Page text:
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NASA's Kepler mission confirmed the discovery of its first rocky planet, named Kepler-10b. Kepler-10 was the first star identified that could potentially harbor a small transiting planet and Kepler-10b is a rocky planet orbiting Kepler-10.
Kepler's ultra-precise photometer measures the tiny decrease in a star's brightness that occurs when a planet crosses in front of it. The size of the planet can be derived from these periodic dips in brightness. The distance between the planet and the star is calculated by measuring the time between successive dips as the planet orbits the star.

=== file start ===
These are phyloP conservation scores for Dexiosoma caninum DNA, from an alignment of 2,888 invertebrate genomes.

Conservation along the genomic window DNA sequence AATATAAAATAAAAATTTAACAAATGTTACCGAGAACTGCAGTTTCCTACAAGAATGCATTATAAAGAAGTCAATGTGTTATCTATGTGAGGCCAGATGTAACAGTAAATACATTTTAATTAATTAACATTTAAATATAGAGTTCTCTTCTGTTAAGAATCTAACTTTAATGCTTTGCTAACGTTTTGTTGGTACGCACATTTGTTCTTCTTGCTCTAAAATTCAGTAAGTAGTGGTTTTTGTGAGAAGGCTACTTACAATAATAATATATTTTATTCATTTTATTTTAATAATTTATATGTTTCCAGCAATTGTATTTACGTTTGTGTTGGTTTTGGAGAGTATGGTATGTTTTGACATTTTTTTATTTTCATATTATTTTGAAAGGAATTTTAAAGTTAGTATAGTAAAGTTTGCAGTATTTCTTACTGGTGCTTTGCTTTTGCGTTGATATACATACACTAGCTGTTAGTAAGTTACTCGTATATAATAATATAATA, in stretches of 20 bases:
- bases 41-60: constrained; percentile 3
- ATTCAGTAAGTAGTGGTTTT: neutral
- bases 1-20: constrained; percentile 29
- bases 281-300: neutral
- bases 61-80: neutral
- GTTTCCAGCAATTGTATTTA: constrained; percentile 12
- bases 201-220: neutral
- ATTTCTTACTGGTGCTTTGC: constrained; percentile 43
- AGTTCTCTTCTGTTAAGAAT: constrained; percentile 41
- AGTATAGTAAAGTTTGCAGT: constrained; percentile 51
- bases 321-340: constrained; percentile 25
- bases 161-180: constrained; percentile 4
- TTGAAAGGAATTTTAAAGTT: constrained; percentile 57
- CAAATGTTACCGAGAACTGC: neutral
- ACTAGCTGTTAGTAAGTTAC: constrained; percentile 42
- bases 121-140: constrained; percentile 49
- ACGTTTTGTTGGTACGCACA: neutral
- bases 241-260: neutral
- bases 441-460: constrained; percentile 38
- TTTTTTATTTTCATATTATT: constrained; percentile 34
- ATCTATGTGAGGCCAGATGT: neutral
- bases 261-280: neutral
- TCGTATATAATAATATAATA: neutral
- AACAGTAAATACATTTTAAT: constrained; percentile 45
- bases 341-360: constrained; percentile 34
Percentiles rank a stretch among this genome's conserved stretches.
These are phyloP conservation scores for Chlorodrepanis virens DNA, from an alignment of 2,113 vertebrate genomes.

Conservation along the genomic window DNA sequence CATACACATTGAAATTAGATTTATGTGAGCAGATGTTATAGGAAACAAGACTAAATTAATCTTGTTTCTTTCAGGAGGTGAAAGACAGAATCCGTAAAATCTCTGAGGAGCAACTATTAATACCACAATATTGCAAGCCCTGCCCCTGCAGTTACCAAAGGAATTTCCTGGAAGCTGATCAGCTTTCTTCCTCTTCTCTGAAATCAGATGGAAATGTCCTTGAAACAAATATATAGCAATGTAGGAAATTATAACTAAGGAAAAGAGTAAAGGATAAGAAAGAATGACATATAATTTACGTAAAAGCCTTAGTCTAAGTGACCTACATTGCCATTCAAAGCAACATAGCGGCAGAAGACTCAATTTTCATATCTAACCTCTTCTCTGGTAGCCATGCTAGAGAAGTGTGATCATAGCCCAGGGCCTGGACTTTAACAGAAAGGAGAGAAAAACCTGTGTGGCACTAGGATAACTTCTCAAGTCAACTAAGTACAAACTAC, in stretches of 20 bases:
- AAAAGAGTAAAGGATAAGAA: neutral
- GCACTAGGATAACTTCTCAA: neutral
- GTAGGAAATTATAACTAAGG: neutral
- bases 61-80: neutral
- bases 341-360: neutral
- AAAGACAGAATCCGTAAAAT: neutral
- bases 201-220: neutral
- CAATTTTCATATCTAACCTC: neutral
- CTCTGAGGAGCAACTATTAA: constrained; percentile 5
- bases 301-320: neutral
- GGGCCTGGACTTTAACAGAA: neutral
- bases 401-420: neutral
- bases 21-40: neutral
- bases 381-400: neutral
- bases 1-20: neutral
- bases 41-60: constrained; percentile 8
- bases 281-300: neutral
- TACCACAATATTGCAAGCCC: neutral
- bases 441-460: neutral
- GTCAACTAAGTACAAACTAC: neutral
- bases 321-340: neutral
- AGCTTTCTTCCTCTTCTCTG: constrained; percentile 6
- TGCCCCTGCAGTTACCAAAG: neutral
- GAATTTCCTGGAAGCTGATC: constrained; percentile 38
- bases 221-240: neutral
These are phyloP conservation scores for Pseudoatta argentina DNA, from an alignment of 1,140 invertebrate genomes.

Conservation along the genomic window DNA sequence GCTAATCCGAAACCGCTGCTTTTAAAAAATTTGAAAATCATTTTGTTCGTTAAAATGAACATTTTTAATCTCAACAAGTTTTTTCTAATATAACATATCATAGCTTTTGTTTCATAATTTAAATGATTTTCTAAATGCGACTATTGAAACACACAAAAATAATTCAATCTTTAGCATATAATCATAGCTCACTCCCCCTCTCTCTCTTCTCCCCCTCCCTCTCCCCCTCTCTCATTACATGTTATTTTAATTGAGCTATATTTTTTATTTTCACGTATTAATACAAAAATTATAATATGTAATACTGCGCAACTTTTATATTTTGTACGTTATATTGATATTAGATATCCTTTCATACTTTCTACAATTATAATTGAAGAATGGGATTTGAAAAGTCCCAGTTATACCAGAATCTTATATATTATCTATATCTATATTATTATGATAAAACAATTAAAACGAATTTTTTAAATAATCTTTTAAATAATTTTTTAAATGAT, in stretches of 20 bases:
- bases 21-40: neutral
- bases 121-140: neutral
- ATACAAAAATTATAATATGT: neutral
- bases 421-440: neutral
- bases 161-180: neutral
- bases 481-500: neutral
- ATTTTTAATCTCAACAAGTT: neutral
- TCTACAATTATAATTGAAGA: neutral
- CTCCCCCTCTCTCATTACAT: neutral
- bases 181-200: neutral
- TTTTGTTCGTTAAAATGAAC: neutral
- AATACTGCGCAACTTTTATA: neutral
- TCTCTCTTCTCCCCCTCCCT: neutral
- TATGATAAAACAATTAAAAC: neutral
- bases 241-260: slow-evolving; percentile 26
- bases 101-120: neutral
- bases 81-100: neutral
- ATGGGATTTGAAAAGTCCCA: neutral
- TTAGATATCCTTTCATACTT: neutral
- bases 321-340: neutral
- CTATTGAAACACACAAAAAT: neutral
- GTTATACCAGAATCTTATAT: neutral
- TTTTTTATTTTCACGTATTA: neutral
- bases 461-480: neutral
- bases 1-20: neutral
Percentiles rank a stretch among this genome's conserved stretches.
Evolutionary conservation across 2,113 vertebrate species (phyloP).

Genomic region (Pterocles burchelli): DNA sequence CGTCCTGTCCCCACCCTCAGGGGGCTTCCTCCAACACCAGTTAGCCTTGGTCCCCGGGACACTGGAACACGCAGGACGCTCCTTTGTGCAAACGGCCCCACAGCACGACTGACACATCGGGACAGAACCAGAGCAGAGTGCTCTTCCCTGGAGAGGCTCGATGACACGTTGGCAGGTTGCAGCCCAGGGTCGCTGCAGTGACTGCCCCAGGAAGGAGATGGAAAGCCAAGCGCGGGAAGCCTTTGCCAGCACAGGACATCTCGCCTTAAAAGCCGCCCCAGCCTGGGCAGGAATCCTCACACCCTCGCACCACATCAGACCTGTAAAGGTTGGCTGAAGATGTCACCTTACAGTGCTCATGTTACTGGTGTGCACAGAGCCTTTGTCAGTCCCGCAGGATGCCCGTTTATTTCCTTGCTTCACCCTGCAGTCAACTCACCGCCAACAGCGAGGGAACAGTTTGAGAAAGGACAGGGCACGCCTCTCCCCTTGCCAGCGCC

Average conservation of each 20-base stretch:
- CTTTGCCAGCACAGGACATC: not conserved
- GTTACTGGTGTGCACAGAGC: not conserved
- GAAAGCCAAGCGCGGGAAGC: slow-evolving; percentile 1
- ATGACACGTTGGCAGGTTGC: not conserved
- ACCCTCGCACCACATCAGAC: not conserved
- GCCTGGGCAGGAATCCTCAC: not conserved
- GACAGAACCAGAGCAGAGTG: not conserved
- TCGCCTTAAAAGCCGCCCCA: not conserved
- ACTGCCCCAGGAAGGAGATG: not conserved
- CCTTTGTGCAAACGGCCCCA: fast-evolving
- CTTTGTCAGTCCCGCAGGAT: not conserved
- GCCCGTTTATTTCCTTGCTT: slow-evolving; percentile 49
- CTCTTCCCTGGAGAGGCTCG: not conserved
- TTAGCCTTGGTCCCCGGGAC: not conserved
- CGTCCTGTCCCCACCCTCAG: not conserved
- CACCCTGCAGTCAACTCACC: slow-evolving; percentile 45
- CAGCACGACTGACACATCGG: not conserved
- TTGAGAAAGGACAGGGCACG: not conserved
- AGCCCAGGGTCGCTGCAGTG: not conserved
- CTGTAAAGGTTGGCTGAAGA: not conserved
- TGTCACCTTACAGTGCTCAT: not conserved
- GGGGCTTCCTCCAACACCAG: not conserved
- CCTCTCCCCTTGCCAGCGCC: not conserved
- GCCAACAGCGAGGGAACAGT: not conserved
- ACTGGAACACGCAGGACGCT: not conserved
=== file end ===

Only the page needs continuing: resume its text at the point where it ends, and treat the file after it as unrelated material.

Because Kepler-10 is one of the brighter stars being targeted by Kepler, scientists were able to detect high frequency variations in the star's brightness generated by stellar oscillations, or starquakes. Accurate stellar properties yield accurate planet properties. In the case of Kepler-10b, the data described a rocky planet with a mass 4.6 times that of Earth.
Image Credit: NASA White box shows general area of Kepler-10 and Kepler-10b in relation to the constellations Cygnus and Lyra.